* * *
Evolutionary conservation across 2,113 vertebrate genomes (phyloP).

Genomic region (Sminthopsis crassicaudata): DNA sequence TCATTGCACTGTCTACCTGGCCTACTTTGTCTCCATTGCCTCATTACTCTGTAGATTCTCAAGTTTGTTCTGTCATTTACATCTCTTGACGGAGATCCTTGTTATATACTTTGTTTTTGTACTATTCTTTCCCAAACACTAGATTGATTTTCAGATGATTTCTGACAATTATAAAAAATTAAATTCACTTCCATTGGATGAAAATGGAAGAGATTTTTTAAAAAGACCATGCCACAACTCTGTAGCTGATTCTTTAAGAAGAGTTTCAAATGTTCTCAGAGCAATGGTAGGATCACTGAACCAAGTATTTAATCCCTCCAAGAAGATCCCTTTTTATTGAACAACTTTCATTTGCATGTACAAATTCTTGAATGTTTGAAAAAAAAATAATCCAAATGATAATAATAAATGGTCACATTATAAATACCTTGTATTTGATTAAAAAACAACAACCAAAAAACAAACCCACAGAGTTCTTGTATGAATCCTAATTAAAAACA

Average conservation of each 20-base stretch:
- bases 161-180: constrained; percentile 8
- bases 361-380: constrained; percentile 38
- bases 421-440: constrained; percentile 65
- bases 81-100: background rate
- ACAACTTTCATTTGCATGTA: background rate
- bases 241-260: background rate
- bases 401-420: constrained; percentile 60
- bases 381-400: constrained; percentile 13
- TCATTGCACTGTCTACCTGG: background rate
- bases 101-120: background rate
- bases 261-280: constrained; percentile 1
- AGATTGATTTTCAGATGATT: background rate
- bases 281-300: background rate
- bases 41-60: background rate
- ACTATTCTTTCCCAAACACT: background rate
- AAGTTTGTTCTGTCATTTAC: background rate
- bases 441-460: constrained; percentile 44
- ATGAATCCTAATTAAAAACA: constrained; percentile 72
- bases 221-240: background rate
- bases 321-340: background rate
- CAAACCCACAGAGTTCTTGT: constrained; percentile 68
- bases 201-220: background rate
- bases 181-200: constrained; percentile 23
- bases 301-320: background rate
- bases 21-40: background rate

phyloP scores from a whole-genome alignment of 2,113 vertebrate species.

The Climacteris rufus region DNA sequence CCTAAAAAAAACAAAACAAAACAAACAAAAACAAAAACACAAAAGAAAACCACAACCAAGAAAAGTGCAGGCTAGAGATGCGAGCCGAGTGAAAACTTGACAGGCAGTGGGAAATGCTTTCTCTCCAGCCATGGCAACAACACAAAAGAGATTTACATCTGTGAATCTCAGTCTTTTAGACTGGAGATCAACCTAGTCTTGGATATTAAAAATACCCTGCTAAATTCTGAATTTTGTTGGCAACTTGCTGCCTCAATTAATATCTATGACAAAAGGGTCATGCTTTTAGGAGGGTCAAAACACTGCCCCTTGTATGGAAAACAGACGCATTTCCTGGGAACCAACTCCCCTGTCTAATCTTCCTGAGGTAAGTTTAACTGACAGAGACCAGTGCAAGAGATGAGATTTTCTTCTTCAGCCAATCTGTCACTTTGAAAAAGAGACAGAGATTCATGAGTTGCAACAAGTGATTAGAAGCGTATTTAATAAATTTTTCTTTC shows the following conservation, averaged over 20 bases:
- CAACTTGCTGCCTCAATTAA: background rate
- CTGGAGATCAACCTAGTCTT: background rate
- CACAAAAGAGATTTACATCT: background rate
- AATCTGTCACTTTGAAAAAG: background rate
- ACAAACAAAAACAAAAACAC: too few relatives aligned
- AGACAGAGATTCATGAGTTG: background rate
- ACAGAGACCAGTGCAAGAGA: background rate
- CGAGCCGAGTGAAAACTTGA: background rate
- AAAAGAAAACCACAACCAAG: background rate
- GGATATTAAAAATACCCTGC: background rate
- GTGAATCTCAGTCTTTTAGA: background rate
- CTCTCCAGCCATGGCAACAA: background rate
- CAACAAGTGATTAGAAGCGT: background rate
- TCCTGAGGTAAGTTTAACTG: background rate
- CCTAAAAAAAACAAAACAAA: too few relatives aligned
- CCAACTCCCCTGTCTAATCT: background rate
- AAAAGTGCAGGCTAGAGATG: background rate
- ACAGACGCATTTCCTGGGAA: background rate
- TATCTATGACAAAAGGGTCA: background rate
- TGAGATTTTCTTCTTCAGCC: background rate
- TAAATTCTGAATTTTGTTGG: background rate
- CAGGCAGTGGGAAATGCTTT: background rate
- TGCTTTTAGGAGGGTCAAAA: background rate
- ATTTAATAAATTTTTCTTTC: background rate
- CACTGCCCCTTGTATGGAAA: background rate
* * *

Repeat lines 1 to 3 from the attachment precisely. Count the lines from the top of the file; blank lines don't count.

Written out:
Evolutionary conservation across 2,113 vertebrate genomes (phyloP).

Genomic region (Sminthopsis crassicaudata): DNA sequence TCATTGCACTGTCTACCTGGCCTACTTTGTCTCCATTGCCTCATTACTCTGTAGATTCTCAAGTTTGTTCTGTCATTTACATCTCTTGACGGAGATCCTTGTTATATACTTTGTTTTTGTACTATTCTTTCCCAAACACTAGATTGATTTTCAGATGATTTCTGACAATTATAAAAAATTAAATTCACTTCCATTGGATGAAAATGGAAGAGATTTTTTAAAAAGACCATGCCACAACTCTGTAGCTGATTCTTTAAGAAGAGTTTCAAATGTTCTCAGAGCAATGGTAGGATCACTGAACCAAGTATTTAATCCCTCCAAGAAGATCCCTTTTTATTGAACAACTTTCATTTGCATGTACAAATTCTTGAATGTTTGAAAAAAAAATAATCCAAATGATAATAATAAATGGTCACATTATAAATACCTTGTATTTGATTAAAAAACAACAACCAAAAAACAAACCCACAGAGTTCTTGTATGAATCCTAATTAAAAACA

Average conservation of each 20-base stretch: